The environment can also cause dry skin

Beyond contact dermatitis, various other causes of flaky eyelids exist. The environment is one of them. As mentioned earlier, the skin on the eyelids is thin and delicate, and it can easily become damaged by environmental factors. According to Healthline, living in a dry environment is also another factor, since dry air can cause the upper layers of the skin to lose moisture. This often leads to scaly eyelids, says Medical News Today

Cold weather and low temperatures can also cause the skin to lose moisture, leading to dryness. The skin's barrier function, which helps to keep moisture in and irritants out, can be compromised in cold weather as a result, says Medical News Today. Indoor heating is another contributing factor to dry winter skin. The skin can become irritated, chapped, and cracked due to the dry air radiated, says the source. During the winter, we also tend to find comfort in having hotter showers. However, this can also have adverse effects on the skin's health.

Aging is another contributing factor

Aging is another contributing factor to dry eyelids. According to Healthline, the skin on our eyelids can become thinner and more prone to flakiness as we age. This claim is reiterated by the National Institute of Aging. According to the association, the skin becomes drier, thinner, and more fragile as the production of natural oils decreases with age. The skin also experiences a loss of collagen — a protein that helps to keep the skin plump and elastic. With age, the production of this protein decreases, leading to sagging and wrinkling of the skin (via Harvard T.H. Chan). The American Academy of Dermatology Association (AADA) further adds that the decline in estrogen levels during menopause can also contribute to skin dryness.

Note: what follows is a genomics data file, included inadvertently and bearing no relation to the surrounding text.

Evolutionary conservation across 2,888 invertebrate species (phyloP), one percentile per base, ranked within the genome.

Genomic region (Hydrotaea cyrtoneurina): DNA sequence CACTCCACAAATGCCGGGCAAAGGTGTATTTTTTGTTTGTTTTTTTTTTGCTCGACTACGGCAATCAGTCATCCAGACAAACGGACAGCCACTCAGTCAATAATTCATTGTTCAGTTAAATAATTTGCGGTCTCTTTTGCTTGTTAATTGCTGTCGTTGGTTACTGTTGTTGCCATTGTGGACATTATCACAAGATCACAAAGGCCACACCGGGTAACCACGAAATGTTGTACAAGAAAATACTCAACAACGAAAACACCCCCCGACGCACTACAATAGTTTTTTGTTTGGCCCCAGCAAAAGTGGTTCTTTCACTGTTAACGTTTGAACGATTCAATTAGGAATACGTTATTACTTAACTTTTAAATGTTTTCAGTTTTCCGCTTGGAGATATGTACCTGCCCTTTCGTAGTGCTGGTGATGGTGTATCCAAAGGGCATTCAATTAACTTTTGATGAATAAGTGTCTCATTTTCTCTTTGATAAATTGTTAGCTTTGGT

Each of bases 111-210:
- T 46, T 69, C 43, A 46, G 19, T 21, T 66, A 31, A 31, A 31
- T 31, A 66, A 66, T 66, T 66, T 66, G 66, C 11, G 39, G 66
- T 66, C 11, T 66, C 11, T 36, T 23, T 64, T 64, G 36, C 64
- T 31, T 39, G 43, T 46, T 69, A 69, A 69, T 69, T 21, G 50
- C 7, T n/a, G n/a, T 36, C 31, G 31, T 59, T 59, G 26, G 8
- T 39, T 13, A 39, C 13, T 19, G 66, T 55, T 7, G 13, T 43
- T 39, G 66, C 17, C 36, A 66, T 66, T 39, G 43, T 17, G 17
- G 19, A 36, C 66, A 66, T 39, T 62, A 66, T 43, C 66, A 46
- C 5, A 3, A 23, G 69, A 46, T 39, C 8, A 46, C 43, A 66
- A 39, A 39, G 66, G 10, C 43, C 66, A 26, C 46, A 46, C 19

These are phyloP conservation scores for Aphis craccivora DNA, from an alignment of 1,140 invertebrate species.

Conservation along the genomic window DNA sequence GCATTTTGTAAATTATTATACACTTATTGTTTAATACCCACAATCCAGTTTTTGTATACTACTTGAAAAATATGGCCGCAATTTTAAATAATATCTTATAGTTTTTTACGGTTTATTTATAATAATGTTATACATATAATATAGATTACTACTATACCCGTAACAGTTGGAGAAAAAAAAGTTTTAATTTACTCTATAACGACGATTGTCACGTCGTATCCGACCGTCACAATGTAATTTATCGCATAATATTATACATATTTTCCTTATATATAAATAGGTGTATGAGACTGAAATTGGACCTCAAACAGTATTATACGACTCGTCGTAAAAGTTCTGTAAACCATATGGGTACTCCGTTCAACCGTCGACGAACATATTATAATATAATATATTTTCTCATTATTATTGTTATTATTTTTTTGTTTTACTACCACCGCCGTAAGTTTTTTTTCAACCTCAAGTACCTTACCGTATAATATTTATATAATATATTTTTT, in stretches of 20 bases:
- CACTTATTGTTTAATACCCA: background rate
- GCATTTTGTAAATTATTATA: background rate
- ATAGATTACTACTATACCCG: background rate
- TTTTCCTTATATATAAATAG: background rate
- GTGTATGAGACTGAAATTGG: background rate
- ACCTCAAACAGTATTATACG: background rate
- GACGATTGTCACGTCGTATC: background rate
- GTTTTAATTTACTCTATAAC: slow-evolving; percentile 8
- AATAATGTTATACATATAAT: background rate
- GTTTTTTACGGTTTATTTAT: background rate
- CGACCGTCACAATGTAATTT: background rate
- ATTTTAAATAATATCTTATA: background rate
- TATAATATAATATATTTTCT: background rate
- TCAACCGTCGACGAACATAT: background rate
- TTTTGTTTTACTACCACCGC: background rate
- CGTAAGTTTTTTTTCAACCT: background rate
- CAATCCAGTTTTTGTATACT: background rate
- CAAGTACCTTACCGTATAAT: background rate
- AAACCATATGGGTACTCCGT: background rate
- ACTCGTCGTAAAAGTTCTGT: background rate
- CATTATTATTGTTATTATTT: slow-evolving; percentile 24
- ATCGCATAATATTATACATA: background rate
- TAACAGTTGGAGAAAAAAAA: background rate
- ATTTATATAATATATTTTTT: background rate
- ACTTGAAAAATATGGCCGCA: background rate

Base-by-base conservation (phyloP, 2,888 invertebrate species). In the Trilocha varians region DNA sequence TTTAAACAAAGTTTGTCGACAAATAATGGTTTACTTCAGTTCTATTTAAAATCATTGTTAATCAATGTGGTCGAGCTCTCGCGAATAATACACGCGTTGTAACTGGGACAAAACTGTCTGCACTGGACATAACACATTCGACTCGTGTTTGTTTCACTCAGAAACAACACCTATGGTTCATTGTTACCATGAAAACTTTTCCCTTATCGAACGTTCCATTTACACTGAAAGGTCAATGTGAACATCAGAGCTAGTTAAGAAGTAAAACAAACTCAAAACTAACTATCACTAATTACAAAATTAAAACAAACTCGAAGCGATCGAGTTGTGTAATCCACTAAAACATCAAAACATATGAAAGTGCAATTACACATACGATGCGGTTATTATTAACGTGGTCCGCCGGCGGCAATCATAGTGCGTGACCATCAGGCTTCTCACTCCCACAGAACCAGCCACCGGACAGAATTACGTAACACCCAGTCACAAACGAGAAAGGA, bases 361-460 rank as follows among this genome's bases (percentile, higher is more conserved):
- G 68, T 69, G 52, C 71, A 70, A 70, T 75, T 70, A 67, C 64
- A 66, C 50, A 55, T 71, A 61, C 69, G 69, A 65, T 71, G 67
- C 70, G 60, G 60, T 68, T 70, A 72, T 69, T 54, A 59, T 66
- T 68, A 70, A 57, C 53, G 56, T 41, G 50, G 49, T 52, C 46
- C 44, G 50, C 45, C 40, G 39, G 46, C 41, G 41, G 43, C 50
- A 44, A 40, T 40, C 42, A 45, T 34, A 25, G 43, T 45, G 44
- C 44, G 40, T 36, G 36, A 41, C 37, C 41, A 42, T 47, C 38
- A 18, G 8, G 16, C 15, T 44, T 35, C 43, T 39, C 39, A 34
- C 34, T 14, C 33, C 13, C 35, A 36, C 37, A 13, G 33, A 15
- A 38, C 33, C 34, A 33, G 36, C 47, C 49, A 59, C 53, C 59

The skin's barrier function (which helps to keep moisture in and irritants out) as well as the sebaceous glands (which produce oil), also become less active with age, per a 2022 study published in the journal Frontiers in Cell and Development Biology.

How are flaky eyelids treated?

The treatment of flaky eyelids will depend on the underlying cause of the flakiness. If eyelid dermatitis is causing the flakiness, treatment may involve the use of corticosteroid creams or ointments to help to reduce inflammation and moisturize the skin, says Cleveland Clinic. If blepharitis is the cause, the condition can't be treated, says Johns Hopkins Medicine. A combination of daily hygiene measures and medications will be needed to manage symptoms.

If lifestyle issues are causing eyelid flakiness, improving your eyelid hygiene routine may help to reduce the issue. This may involve using a humidifier to add moisture to your home, says WebMD. It's also important to use gentle, non-irritating soaps and detergents. Apply moisturizer often.

In some cases, flaky eyelids may be a sign of an underlying skin condition, so it is important to get a proper diagnosis from a dermatologist. They can help to determine the cause of the flakiness and recommend appropriate treatment options.